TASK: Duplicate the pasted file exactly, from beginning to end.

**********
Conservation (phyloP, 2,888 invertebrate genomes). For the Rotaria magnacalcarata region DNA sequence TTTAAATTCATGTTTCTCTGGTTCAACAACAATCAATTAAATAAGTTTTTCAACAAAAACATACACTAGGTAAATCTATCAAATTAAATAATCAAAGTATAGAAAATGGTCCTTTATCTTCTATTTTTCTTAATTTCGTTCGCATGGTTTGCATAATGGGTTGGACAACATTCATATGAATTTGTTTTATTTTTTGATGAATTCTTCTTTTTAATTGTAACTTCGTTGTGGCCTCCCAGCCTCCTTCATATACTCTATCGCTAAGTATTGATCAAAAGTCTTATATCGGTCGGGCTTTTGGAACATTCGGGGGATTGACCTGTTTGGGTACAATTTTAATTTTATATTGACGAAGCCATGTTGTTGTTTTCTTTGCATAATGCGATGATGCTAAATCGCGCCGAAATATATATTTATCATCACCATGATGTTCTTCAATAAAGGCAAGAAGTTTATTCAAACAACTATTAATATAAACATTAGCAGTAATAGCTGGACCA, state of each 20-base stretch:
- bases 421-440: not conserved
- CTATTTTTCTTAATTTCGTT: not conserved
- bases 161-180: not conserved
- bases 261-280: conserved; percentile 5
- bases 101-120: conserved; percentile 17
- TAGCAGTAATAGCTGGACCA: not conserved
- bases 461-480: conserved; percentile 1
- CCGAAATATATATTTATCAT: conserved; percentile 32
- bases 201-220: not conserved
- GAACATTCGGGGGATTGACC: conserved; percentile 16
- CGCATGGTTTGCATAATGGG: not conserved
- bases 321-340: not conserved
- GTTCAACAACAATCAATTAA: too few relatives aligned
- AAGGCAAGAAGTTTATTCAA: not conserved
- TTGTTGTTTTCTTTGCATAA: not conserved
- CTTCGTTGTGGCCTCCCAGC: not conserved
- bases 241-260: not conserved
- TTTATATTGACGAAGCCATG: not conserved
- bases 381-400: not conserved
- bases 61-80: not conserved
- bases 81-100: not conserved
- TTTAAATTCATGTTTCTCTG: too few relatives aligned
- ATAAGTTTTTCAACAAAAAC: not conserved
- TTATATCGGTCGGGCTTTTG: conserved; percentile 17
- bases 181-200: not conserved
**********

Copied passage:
Conservation (phyloP, 2,888 invertebrate genomes). For the Rotaria magnacalcarata region DNA sequence TTTAAATTCATGTTTCTCTGGTTCAACAACAATCAATTAAATAAGTTTTTCAACAAAAACATACACTAGGTAAATCTATCAAATTAAATAATCAAAGTATAGAAAATGGTCCTTTATCTTCTATTTTTCTTAATTTCGTTCGCATGGTTTGCATAATGGGTTGGACAACATTCATATGAATTTGTTTTATTTTTTGATGAATTCTTCTTTTTAATTGTAACTTCGTTGTGGCCTCCCAGCCTCCTTCATATACTCTATCGCTAAGTATTGATCAAAAGTCTTATATCGGTCGGGCTTTTGGAACATTCGGGGGATTGACCTGTTTGGGTACAATTTTAATTTTATATTGACGAAGCCATGTTGTTGTTTTCTTTGCATAATGCGATGATGCTAAATCGCGCCGAAATATATATTTATCATCACCATGATGTTCTTCAATAAAGGCAAGAAGTTTATTCAAACAACTATTAATATAAACATTAGCAGTAATAGCTGGACCA, state of each 20-base stretch:
- bases 421-440: not conserved
- CTATTTTTCTTAATTTCGTT: not conserved
- bases 161-180: not conserved
- bases 261-280: conserved; percentile 5
- bases 101-120: conserved; percentile 17
- TAGCAGTAATAGCTGGACCA: not conserved
- bases 461-480: conserved; percentile 1
- CCGAAATATATATTTATCAT: conserved; percentile 32
- bases 201-220: not conserved
- GAACATTCGGGGGATTGACC: conserved; percentile 16
- CGCATGGTTTGCATAATGGG: not conserved
- bases 321-340: not conserved
- GTTCAACAACAATCAATTAA: too few relatives aligned
- AAGGCAAGAAGTTTATTCAA: not conserved
- TTGTTGTTTTCTTTGCATAA: not conserved
- CTTCGTTGTGGCCTCCCAGC: not conserved
- bases 241-260: not conserved
- TTTATATTGACGAAGCCATG: not conserved
- bases 381-400: not conserved
- bases 61-80: not conserved
- bases 81-100: not conserved
- TTTAAATTCATGTTTCTCTG: too few relatives aligned
- ATAAGTTTTTCAACAAAAAC: not conserved
- TTATATCGGTCGGGCTTTTG: conserved; percentile 17
- bases 181-200: not conserved